top of page

5 Steps that Law Students Should Take Before Applying for Summer Positions

Updated: Apr 16, 2021

You finally finished your law school exams and now have a break over the holidays before the chaos of the 2021 recruitment process kicks off in January. While Netflix and Christmas baking may take up much of your time during the break, there are strategic steps that you can take now to make the recruitment process less chaotic and more productive in the coming months. Like a game of chess, it's important to be intentional and think multiple steps ahead in a recruitment process.

Step 1: Identify your preferred employer attributes

Some students take the approach of applying to every legal employer possible in the hope that if they cast a wide enough net, they will land a summer job. I encourage students to be more strategic and selective in their approach for three reasons:

1) By applying to too many firms, you are limiting the amount of time you have to optimize your applications to employers that could be a better fit for you;

2) Without a focused approach, it will be difficult for you to sell yourself in an authentic way in an interview. Experienced interviewers can tell that you’re not being genuine when you say in one interview “I’ve always wanted to work for the government”, and then in the next interview “I’ve always wanted to work in private practice”; and

3) Without taking the time to really assess what it is you are looking for in an ideal employer, you may be successful in obtaining a summer position, but you could be miserable down the road. It can be very difficult for a summer student to turn down a guaranteed position at the end of the summer, especially when there are student loans to be paid off. This application process is about a lot more than just a “summer job”. It’s important to think more long-term. In an ideal world, you would only have to go through this process once and then be in a position to navigate your career on your terms.

In order to determine the right type of employer for you, it is worth investing time now to make a strategic plan. Before you start working on your resume, create some space to reflect on your preferences. Make notes of what employer attributes appeal to you and which attributes you would need to avoid to be happy at work. Some categories of attributes include geographical location, national vs. regional, public vs. private, office size, practice areas, diversity & inclusion, mentorship opportunities, lifestyle, work environment, bureaucracy, compensation & benefits and performance expectations. During this exercise, don't consider whether or not a certain type of employer would hire you. Focus on what you want and what you need.

Step 2: Research prospective employers

The next step is to find out which employers have the most of your “must-haves” and the least of your “must avoids”. The National Association for Law Placement (NALP) website is a great place to start your research: You can find out which employers are hiring students, how many students they plan to hire and where they land on a number of different attributes.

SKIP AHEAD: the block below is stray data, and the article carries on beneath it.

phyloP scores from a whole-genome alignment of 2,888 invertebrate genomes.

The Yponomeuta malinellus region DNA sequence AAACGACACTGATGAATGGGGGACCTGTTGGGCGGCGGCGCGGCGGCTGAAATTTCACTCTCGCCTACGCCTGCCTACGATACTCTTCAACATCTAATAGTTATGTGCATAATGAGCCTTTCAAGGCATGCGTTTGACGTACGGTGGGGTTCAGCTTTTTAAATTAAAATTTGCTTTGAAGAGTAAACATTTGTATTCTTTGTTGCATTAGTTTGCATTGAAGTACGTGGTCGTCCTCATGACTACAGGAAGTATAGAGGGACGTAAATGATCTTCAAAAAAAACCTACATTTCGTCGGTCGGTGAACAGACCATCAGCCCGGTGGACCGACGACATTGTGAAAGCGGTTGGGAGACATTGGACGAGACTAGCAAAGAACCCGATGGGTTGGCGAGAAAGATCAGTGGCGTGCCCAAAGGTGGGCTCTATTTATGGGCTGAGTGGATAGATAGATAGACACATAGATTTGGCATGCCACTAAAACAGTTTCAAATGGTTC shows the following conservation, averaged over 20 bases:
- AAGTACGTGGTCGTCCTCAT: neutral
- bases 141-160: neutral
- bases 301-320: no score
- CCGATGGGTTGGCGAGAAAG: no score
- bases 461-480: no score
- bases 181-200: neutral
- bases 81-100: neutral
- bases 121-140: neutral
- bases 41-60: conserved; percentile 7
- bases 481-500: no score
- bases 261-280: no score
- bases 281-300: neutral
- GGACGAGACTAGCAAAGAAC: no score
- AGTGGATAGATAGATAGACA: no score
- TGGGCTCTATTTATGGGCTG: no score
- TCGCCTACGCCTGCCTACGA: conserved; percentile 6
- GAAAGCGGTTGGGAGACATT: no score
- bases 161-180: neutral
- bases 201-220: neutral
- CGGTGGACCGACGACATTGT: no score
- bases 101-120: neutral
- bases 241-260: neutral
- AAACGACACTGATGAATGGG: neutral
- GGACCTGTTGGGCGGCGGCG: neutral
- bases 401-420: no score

You can also look for information about these attributes on the employers’ websites (of course, some are more informative than others). Going through your wish list with a current or former student/lawyer is a highly effective way to find out what it’s really like to work there.

Step 3: Identify the employer’s preferred student attributes

It is equally important to identify which attributes a preferred employer will be looking for in their ideal student and assess how well you fit this profile. If you are missing a key attribute, it’s unlikely that you will be successful with that employer, even if you obtain the position. For example, an employer may check all of your boxes, but if you’re not comfortable knocking on doors, you may not be the best fit if they have an “eat-what-you-kill” work allocation system.

Step 4: Rank your preferred employers

Once you have a list of the firms that offer the most of your “must have” attributes, rank them in order of preference, based on the information that you have at the time. This list will serve as a preliminary ranking that will likely change as you move through the recruitment process and acquire more information about the employers. Some students don’t think about ranking employers until the day before offers are made, but it’s far less stressful and more productive to have a preliminary ranking at the outset of the process. Employers have a preliminary ranking of the student candidates going into the recruitment process, so it makes sense for you to do the same.

Step 5: Build your legal resume & cover letter framework

Now that you know the attributes you are looking for, which employers have those attributes and what they are looking for in an ideal student, you are ready to start the application process. There are strategic ways to approach building your resume to target the employers on your list and to create a cover letter framework that you can customize for each employer.

Check out my next two blog posts for tips on this strategic approach, including how to increase the likelihood that your application will be placed in the “yes” pile and how to avoid costly mistakes that students often never even know they made:

348 views0 comments


bottom of page